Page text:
At 6’6”, 218lbs, Christian Braun has the ability to become a strong role player at the wing in the NBA. In his third year at Kansas, Braun has shown the ability to work as a combo forward, scoring 14.1 points, grabbing, 6.5 rebounds, and dishing 2.8 assists per game. His contributions to the Jayhawks’ championship season earned him All-Big 12 Second Team honors and helped set him up for what could potentially be a late-first to mid-second round selection. As a wing with shooting, size, and solid defensive IQ, Braun stands as a draft night target that could contribute off Utah’s bench.
Per Game: 14.1 points, 6.5 rebounds, 2.8 assists 1.0 steals, 0.8 blocks, 2.0 turnovers, 49.5/37.8/73.3 shooting splits
Advanced: 58.5% True Shooting, 9.0 box plus-minus (5.6 offensive, 3.3 defensive), 6.0 win shares, .174 WS/40
Physical: 21 years old, 6’6”, 218 pounds, wingspan undetermined (will update when measured)
Wings who shoot efficiently from three and play hard on both ends tend find their way onto NBA courts. Luckily for Braun, those stand as his two strongest skillsets. While not considered a deadeye from downtown, Braun’s nearly 38% shooting from deep stands as a good indicator that he could space the floor in the NBA. He shoots the ball confidently and isn’t afraid to take threes above the break, on the move, off the dribble, or a few feet behind the college arc. It should be noted that his release isn’t the quickest; he often dips the ball to his knees and doesn’t release very high. Still, Braun’s utility as a well-rounded shooter would help his transition to the NBA.
More importantly than that, last season, Braun showcased that he understands his role on the court. For Kansas, he often hustled on rebounds, ran the floor, and used his impressive basketball IQ to play good team defense. While not the greatest athlete, Braun still found ways to cause disruptions on defense, averaging nearly a block and a steal per game. He makes sound reads and often does a good job of finding himself in the right place at the right time. He knows his rotations (something the Jazz often struggled with last season) and would likely hold his own against slower wing players.
As mentioned above, Braun isn’t a fantastic athlete. Although his basketball IQ helps mitigate the effects of that, he still gets beat by quicker or larger players. His lateral quickness isn’t amazing and his wingspan isn’t incredible. When switched onto quick guards, Braun doesn’t have the speed to stay in front or the length to recover from behind. Entering the NBA, this will stand as his biggest question mark: can he find a way to not get beat off of 1-4 switches? If he can’t, finding time on the floor will be difficult.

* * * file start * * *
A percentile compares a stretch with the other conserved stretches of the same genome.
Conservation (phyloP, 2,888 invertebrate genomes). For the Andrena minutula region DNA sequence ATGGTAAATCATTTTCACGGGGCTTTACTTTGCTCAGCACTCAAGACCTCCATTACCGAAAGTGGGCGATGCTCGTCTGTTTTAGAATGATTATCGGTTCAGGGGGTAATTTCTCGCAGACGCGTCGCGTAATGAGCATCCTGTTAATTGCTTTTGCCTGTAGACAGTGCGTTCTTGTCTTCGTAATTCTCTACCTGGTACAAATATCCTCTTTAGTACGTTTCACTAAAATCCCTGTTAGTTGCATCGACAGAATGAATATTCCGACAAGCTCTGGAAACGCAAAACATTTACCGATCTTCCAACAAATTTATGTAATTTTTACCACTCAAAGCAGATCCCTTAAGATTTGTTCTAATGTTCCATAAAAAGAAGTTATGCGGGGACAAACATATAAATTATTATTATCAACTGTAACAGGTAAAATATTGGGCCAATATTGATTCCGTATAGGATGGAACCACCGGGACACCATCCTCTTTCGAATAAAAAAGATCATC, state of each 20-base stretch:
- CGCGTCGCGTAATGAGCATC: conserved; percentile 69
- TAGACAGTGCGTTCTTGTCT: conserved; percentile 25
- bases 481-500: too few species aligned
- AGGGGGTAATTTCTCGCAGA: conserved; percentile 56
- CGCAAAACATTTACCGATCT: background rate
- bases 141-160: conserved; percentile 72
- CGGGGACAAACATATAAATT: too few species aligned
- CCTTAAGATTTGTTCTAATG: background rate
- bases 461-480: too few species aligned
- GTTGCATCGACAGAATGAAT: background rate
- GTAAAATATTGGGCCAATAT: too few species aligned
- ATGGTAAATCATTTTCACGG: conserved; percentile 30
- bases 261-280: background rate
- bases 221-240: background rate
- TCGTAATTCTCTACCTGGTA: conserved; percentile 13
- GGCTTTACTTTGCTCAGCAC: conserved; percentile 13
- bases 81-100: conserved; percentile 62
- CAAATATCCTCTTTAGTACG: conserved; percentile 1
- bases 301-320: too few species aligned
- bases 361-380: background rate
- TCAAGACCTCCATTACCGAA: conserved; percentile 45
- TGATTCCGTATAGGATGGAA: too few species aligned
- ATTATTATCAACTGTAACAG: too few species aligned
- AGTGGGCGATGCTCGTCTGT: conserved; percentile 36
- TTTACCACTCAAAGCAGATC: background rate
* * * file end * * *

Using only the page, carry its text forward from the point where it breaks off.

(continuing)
Outside of that, Braun’s largest deficiencies as a player come with his effectiveness as an off the dribble creator. While he has a solid step-back three in his bag, his isolation skillset leaves much to be desired. As a driver, Braun struggles to get past sound defenders and faces difficulties when challenged by good shot blockers. His court awareness helps him make the occasional good pass while attacking the basket, but I wouldn’t expect him to do much of that in the NBA. Even so, I expect that the increased length and athleticism in the NBA will serve as an immediate challenge for him.
Off of his basketball IQ and shooting alone, I think that Christian Braun has the ability to contribute to any team in the league, the Utah Jazz included. In ways, Braun reminds me of Royce O’Neale; he shoots the ball well, plays hard, and can stand as a plus defender if he doesn’t face quick guards. Yet the Jazz are in dire need of elite athleticism, something Braun lacks. It would be a solid fit, but given that the Jazz don’t have any of their draft picks this year, it would likely take a move into the late first-round for them to have a shot at him.
It should be noted that Braun has recently risen quickly on NBA draft boards. His strong NCAA Tournament performance caught the eyes of many scouts and boosted his draft stock.
Royce O’Neale, Wesley Matthews
All statistics from sports-reference.com